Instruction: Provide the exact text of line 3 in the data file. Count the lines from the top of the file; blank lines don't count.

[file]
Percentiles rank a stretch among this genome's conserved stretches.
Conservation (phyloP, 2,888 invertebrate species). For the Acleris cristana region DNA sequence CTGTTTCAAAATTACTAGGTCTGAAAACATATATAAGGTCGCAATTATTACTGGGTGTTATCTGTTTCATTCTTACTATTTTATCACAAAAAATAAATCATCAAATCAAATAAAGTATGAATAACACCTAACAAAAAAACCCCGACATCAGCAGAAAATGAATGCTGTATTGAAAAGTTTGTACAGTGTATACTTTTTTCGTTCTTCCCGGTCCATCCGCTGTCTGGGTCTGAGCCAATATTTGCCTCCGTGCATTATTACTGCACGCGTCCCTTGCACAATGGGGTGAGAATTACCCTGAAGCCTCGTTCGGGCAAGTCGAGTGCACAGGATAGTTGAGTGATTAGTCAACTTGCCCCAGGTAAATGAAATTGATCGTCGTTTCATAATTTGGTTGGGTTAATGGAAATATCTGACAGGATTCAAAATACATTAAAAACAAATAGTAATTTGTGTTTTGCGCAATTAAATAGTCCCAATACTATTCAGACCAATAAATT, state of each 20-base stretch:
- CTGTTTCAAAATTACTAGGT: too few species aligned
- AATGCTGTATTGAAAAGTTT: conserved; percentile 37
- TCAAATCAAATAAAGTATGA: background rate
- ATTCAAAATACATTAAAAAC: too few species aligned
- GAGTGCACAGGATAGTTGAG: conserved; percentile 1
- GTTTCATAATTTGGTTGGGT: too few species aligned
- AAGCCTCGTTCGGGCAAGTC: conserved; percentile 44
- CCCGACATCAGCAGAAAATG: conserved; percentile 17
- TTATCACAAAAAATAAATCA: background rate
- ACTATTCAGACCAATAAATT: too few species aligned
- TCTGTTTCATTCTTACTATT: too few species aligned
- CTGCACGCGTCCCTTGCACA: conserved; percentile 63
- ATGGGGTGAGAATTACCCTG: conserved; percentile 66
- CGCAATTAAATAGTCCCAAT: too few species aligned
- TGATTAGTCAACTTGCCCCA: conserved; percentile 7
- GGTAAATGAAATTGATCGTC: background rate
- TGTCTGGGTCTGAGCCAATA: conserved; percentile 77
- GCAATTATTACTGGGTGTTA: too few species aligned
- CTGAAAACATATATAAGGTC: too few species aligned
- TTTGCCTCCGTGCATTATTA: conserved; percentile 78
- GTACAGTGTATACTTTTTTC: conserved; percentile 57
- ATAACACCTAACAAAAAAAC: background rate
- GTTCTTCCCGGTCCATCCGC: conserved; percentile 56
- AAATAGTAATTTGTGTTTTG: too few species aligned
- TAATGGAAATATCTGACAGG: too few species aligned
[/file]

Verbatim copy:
- CTGTTTCAAAATTACTAGGT: too few species aligned